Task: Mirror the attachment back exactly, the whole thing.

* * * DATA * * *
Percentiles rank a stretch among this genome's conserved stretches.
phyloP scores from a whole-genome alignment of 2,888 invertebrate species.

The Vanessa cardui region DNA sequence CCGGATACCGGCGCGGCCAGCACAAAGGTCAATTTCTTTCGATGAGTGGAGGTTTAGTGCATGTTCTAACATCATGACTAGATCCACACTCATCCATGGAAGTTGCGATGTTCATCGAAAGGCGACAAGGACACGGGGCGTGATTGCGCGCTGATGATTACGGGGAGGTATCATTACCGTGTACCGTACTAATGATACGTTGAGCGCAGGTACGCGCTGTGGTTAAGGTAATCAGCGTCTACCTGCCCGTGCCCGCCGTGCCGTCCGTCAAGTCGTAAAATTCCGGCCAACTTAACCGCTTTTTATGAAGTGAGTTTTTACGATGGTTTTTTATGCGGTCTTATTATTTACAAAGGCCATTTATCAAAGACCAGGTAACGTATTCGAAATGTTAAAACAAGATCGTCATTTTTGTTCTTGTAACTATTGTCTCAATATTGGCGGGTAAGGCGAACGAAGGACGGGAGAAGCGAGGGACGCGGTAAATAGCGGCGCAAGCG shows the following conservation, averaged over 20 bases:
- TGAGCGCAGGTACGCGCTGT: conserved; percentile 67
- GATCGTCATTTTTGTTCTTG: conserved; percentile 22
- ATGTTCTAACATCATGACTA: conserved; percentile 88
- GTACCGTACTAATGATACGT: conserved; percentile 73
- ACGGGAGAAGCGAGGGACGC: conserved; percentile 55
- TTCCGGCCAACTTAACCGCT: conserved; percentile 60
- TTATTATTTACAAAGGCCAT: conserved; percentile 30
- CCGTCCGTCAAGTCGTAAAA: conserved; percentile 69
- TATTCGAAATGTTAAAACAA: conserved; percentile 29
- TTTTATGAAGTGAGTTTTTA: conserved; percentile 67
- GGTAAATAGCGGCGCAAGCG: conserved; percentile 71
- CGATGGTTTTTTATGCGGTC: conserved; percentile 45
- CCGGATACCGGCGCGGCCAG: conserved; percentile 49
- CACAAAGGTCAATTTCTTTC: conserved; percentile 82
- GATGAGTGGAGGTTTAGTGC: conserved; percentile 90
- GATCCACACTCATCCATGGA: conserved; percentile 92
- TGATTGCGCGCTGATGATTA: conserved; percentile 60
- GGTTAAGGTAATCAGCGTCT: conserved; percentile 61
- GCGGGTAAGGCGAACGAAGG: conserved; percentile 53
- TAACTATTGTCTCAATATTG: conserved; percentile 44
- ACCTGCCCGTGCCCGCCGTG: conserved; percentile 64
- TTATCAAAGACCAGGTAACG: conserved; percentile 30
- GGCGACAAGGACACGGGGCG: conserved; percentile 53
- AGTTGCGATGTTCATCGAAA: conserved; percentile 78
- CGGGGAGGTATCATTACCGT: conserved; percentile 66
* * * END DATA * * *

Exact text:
Percentiles rank a stretch among this genome's conserved stretches.
phyloP scores from a whole-genome alignment of 2,888 invertebrate species.

The Vanessa cardui region DNA sequence CCGGATACCGGCGCGGCCAGCACAAAGGTCAATTTCTTTCGATGAGTGGAGGTTTAGTGCATGTTCTAACATCATGACTAGATCCACACTCATCCATGGAAGTTGCGATGTTCATCGAAAGGCGACAAGGACACGGGGCGTGATTGCGCGCTGATGATTACGGGGAGGTATCATTACCGTGTACCGTACTAATGATACGTTGAGCGCAGGTACGCGCTGTGGTTAAGGTAATCAGCGTCTACCTGCCCGTGCCCGCCGTGCCGTCCGTCAAGTCGTAAAATTCCGGCCAACTTAACCGCTTTTTATGAAGTGAGTTTTTACGATGGTTTTTTATGCGGTCTTATTATTTACAAAGGCCATTTATCAAAGACCAGGTAACGTATTCGAAATGTTAAAACAAGATCGTCATTTTTGTTCTTGTAACTATTGTCTCAATATTGGCGGGTAAGGCGAACGAAGGACGGGAGAAGCGAGGGACGCGGTAAATAGCGGCGCAAGCG shows the following conservation, averaged over 20 bases:
- TGAGCGCAGGTACGCGCTGT: conserved; percentile 67
- GATCGTCATTTTTGTTCTTG: conserved; percentile 22
- ATGTTCTAACATCATGACTA: conserved; percentile 88
- GTACCGTACTAATGATACGT: conserved; percentile 73
- ACGGGAGAAGCGAGGGACGC: conserved; percentile 55
- TTCCGGCCAACTTAACCGCT: conserved; percentile 60
- TTATTATTTACAAAGGCCAT: conserved; percentile 30
- CCGTCCGTCAAGTCGTAAAA: conserved; percentile 69
- TATTCGAAATGTTAAAACAA: conserved; percentile 29
- TTTTATGAAGTGAGTTTTTA: conserved; percentile 67
- GGTAAATAGCGGCGCAAGCG: conserved; percentile 71
- CGATGGTTTTTTATGCGGTC: conserved; percentile 45
- CCGGATACCGGCGCGGCCAG: conserved; percentile 49
- CACAAAGGTCAATTTCTTTC: conserved; percentile 82
- GATGAGTGGAGGTTTAGTGC: conserved; percentile 90
- GATCCACACTCATCCATGGA: conserved; percentile 92
- TGATTGCGCGCTGATGATTA: conserved; percentile 60
- GGTTAAGGTAATCAGCGTCT: conserved; percentile 61
- GCGGGTAAGGCGAACGAAGG: conserved; percentile 53
- TAACTATTGTCTCAATATTG: conserved; percentile 44
- ACCTGCCCGTGCCCGCCGTG: conserved; percentile 64
- TTATCAAAGACCAGGTAACG: conserved; percentile 30
- GGCGACAAGGACACGGGGCG: conserved; percentile 53
- AGTTGCGATGTTCATCGAAA: conserved; percentile 78
- CGGGGAGGTATCATTACCGT: conserved; percentile 66